Mobile: The Hardest Part SHOULD be starting

As a guy who has been around mobile for the better part of this century, I have skipped right past the “why use mobile” and right into the “why isn’t everyone using mobile” thinking as a lot of us have based on some of the commentary on recent reports that we are seeing around mobile adoption in business. Companies see the need, are setting budgets aside but aren’t moving “fast enough” and we wonder why and how they could be so slow to adopt this incredible revolution.

At the heart of this matter is the huge uncertainty about the direction to start – throwing statistics about mobile adoption, the number of SMS messages being sent, the value of marketing spend in mobile vs the GDP of small nations doesn’t do it. Nor do statements like this taken from an article penned by Jeff Hilimire from Mobile Commerce Daily. He says “If you are continuing to find reasons why your company is not ready to start testing mobile, you will just keep standing still.” Is it that companies are finding “reasons” to not embrace mobile or are we all just looking at it from our perspective and not from someone who is struggling to figure it out for the first time. Someone who doesn’t have the history. Someone who is looking at this industry with wide, new eyes.

It shouldn’t be easy

Bringing mobile into your business, if done right, is not easy – nor should it be. The decisions you make when the relationship you have with your customers is at stake should never be taken lightly and mobile is one of the most personal of these connections – the trust needs to be explicit and without compromise.

In the same article, Hilimire says that to embrace mobile “it is ok to fail, just fail fast” – that might work in the startup world but in relationship building (um, isn’t that what marketing really is?) the last thing you want to do is fail with your customers as guinea pigs.

Failing fast is lazy planning

You know your customers, you know their patterns, their habits, their needs/wants, you know how they interact with you, their pain when dealing with you. You DO know your customers, don’t you? Then don’t build something that will fail. Build something that they have been asking for, make something that they are currently doing with your company easier to do, deepen your relationship with them. Failing really isn’t an option here because failing may mean losing a customer, or two, or three.

So where do you start?

Every single business on the planet could use mobile to help engage with their customers, create awareness for their products and services and generate additional revenue or cost savings but where do you start? Look for the simple things that people are using mobile to engage with your business today and make them better. For example, how does your mobile website look on a smartphone? Is it providing the most relevant information based on how and where they are using it? If most retail mobile websites are used in-store, how can you make that experience better?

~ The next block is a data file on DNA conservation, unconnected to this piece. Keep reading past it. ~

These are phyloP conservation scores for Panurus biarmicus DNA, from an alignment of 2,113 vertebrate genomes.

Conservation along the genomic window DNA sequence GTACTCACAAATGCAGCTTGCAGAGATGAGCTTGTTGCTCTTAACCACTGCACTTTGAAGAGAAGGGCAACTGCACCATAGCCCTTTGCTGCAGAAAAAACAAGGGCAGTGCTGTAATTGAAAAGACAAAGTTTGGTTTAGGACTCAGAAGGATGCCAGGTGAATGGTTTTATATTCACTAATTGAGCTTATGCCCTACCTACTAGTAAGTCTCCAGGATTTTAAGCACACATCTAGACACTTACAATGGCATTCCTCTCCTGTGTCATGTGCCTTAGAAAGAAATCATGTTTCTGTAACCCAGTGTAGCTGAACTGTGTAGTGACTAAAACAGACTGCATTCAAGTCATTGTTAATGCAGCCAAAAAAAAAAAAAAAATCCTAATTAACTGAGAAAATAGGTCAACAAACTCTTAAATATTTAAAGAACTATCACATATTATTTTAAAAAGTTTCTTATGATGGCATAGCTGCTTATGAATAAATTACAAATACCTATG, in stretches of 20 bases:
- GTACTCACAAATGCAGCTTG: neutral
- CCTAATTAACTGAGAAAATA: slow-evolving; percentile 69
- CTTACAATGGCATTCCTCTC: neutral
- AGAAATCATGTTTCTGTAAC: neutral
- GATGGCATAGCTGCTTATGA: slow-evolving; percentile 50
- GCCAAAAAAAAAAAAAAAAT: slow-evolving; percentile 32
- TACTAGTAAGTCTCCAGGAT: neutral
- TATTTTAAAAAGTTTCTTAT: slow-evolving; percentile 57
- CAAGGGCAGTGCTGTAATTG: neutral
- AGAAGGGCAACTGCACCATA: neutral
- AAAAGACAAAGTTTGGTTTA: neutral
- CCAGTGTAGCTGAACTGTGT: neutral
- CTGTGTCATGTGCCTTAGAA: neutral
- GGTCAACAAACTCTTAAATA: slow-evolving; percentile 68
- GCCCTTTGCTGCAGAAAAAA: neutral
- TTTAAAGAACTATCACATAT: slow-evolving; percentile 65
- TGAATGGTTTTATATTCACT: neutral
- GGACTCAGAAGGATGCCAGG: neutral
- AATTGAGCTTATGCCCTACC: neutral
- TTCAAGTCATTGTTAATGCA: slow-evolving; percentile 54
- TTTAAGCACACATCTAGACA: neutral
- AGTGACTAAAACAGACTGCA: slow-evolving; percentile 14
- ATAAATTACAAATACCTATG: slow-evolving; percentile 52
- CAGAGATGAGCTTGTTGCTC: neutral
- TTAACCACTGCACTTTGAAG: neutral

Sometimes we just need to throw out our assumptions, give up the “curse of knowledge” and start from scratch to help move this industry along.

What do you think?

About the author

Rob Woodbridge

I'm Rob, the founder of and I've spent 14 years immersed in the mobile and pervasive computing world. During this great time I've helped some of the most innovative companies grow their business through mobile. If you are in need of a mobile business advisor or coach, connect with me here to get things rolling.

  • Really like this post. I actually think we’re saying the same thing regarding the “it’s ok to fail, just fail fast” mantra.

    It is actually easier for an established business to do this rather than a startup. If your first experience with a new company is something that doesn’t work, you’re likely not going to come back. However, if a brand that you’re a loyal customer to asks you to be in a select group of people to test a new technology in an effort for them to provide you a better service, even if that fails, they’ll probably be grateful for being asked to participate.

    Also, its not that I am suggesting that failing is a good thing. But rather, companies have to be willing to take a risk to move into mobile and until they can wrap their heads around the idea that they might fail, they won’t take that first step. It’s fear that is stopping companies from moving forward, my point is simply that you’ll never have a crystal ball to know what is going to work in mobile…until you start trying. And I think that’s what you’re saying at the end of your post.

  • Rob Woodbridge

    Hi Jeff – we ARE saying the same thing. Companies are caught, fearful of moving forward with mobile so they keep making the same mistakes their competitors are making. You see this with companies trying to leverage mobile for their benefit as well as startups building out the same technology solutions with a slightly different UI as everyone else. We need innovation!

    This is perfectly said: “companies have to be willing to take a risk to move into mobile and until they can wrap their heads around the idea that they might fail, they won’t take that first step.”

    Thanks for reaching out and glad we are on the same page.

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